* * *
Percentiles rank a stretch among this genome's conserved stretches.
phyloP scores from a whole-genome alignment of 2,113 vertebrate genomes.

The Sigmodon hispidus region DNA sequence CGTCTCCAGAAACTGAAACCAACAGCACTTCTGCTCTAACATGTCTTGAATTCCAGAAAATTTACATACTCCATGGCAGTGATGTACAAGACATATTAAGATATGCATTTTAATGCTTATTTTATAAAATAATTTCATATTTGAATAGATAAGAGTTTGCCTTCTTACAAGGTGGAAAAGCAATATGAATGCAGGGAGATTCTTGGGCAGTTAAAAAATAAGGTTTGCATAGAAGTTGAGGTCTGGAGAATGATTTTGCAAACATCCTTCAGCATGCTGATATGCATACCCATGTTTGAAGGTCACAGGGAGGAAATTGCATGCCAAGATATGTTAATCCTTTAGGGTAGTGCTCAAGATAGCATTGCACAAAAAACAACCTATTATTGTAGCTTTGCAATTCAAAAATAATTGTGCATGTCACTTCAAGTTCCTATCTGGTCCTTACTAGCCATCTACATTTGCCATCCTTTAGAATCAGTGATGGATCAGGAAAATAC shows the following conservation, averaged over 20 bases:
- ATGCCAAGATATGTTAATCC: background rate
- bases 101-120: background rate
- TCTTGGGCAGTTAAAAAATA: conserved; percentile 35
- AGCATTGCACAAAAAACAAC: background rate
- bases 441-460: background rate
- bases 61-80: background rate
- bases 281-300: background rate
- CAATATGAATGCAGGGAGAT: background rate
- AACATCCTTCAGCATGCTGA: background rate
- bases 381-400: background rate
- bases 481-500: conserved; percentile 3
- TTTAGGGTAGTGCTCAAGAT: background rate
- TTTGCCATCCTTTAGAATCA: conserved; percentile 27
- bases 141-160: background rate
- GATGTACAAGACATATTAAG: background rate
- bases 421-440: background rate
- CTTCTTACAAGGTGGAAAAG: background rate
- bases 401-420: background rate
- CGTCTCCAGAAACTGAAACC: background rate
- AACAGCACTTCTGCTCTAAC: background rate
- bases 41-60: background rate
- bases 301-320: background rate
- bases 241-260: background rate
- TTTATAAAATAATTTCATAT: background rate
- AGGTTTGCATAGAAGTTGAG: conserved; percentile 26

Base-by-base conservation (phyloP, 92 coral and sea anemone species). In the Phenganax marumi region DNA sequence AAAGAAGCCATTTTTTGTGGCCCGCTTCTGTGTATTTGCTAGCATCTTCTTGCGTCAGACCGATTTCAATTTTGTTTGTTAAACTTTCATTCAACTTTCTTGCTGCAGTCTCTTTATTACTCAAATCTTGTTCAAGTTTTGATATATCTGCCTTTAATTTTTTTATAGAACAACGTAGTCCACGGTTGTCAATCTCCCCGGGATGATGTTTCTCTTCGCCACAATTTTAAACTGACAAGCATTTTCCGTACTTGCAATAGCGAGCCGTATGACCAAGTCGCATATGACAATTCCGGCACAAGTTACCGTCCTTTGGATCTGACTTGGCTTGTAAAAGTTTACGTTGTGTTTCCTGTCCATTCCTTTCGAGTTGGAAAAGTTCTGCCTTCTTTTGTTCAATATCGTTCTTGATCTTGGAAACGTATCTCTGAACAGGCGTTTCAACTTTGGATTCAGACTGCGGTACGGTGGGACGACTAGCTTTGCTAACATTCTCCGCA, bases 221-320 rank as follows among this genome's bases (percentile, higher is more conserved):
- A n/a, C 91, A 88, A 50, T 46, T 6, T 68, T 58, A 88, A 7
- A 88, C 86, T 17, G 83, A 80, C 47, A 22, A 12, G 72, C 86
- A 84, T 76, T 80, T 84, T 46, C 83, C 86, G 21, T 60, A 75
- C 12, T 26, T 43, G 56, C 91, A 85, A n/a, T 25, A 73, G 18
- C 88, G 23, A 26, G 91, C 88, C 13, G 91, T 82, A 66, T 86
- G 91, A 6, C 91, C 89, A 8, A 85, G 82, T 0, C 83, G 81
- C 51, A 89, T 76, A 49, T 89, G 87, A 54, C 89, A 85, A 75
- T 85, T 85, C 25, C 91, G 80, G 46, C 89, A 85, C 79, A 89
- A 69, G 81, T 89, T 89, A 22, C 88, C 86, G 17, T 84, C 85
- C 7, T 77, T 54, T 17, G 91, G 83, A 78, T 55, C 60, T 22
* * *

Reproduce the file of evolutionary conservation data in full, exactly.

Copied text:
Percentiles rank a stretch among this genome's conserved stretches.
phyloP scores from a whole-genome alignment of 2,113 vertebrate genomes.

The Sigmodon hispidus region DNA sequence CGTCTCCAGAAACTGAAACCAACAGCACTTCTGCTCTAACATGTCTTGAATTCCAGAAAATTTACATACTCCATGGCAGTGATGTACAAGACATATTAAGATATGCATTTTAATGCTTATTTTATAAAATAATTTCATATTTGAATAGATAAGAGTTTGCCTTCTTACAAGGTGGAAAAGCAATATGAATGCAGGGAGATTCTTGGGCAGTTAAAAAATAAGGTTTGCATAGAAGTTGAGGTCTGGAGAATGATTTTGCAAACATCCTTCAGCATGCTGATATGCATACCCATGTTTGAAGGTCACAGGGAGGAAATTGCATGCCAAGATATGTTAATCCTTTAGGGTAGTGCTCAAGATAGCATTGCACAAAAAACAACCTATTATTGTAGCTTTGCAATTCAAAAATAATTGTGCATGTCACTTCAAGTTCCTATCTGGTCCTTACTAGCCATCTACATTTGCCATCCTTTAGAATCAGTGATGGATCAGGAAAATAC shows the following conservation, averaged over 20 bases:
- ATGCCAAGATATGTTAATCC: background rate
- bases 101-120: background rate
- TCTTGGGCAGTTAAAAAATA: conserved; percentile 35
- AGCATTGCACAAAAAACAAC: background rate
- bases 441-460: background rate
- bases 61-80: background rate
- bases 281-300: background rate
- CAATATGAATGCAGGGAGAT: background rate
- AACATCCTTCAGCATGCTGA: background rate
- bases 381-400: background rate
- bases 481-500: conserved; percentile 3
- TTTAGGGTAGTGCTCAAGAT: background rate
- TTTGCCATCCTTTAGAATCA: conserved; percentile 27
- bases 141-160: background rate
- GATGTACAAGACATATTAAG: background rate
- bases 421-440: background rate
- CTTCTTACAAGGTGGAAAAG: background rate
- bases 401-420: background rate
- CGTCTCCAGAAACTGAAACC: background rate
- AACAGCACTTCTGCTCTAAC: background rate
- bases 41-60: background rate
- bases 301-320: background rate
- bases 241-260: background rate
- TTTATAAAATAATTTCATAT: background rate
- AGGTTTGCATAGAAGTTGAG: conserved; percentile 26

Base-by-base conservation (phyloP, 92 coral and sea anemone species). In the Phenganax marumi region DNA sequence AAAGAAGCCATTTTTTGTGGCCCGCTTCTGTGTATTTGCTAGCATCTTCTTGCGTCAGACCGATTTCAATTTTGTTTGTTAAACTTTCATTCAACTTTCTTGCTGCAGTCTCTTTATTACTCAAATCTTGTTCAAGTTTTGATATATCTGCCTTTAATTTTTTTATAGAACAACGTAGTCCACGGTTGTCAATCTCCCCGGGATGATGTTTCTCTTCGCCACAATTTTAAACTGACAAGCATTTTCCGTACTTGCAATAGCGAGCCGTATGACCAAGTCGCATATGACAATTCCGGCACAAGTTACCGTCCTTTGGATCTGACTTGGCTTGTAAAAGTTTACGTTGTGTTTCCTGTCCATTCCTTTCGAGTTGGAAAAGTTCTGCCTTCTTTTGTTCAATATCGTTCTTGATCTTGGAAACGTATCTCTGAACAGGCGTTTCAACTTTGGATTCAGACTGCGGTACGGTGGGACGACTAGCTTTGCTAACATTCTCCGCA, bases 221-320 rank as follows among this genome's bases (percentile, higher is more conserved):
- A n/a, C 91, A 88, A 50, T 46, T 6, T 68, T 58, A 88, A 7
- A 88, C 86, T 17, G 83, A 80, C 47, A 22, A 12, G 72, C 86
- A 84, T 76, T 80, T 84, T 46, C 83, C 86, G 21, T 60, A 75
- C 12, T 26, T 43, G 56, C 91, A 85, A n/a, T 25, A 73, G 18
- C 88, G 23, A 26, G 91, C 88, C 13, G 91, T 82, A 66, T 86
- G 91, A 6, C 91, C 89, A 8, A 85, G 82, T 0, C 83, G 81
- C 51, A 89, T 76, A 49, T 89, G 87, A 54, C 89, A 85, A 75
- T 85, T 85, C 25, C 91, G 80, G 46, C 89, A 85, C 79, A 89
- A 69, G 81, T 89, T 89, A 22, C 88, C 86, G 17, T 84, C 85
- C 7, T 77, T 54, T 17, G 91, G 83, A 78, T 55, C 60, T 22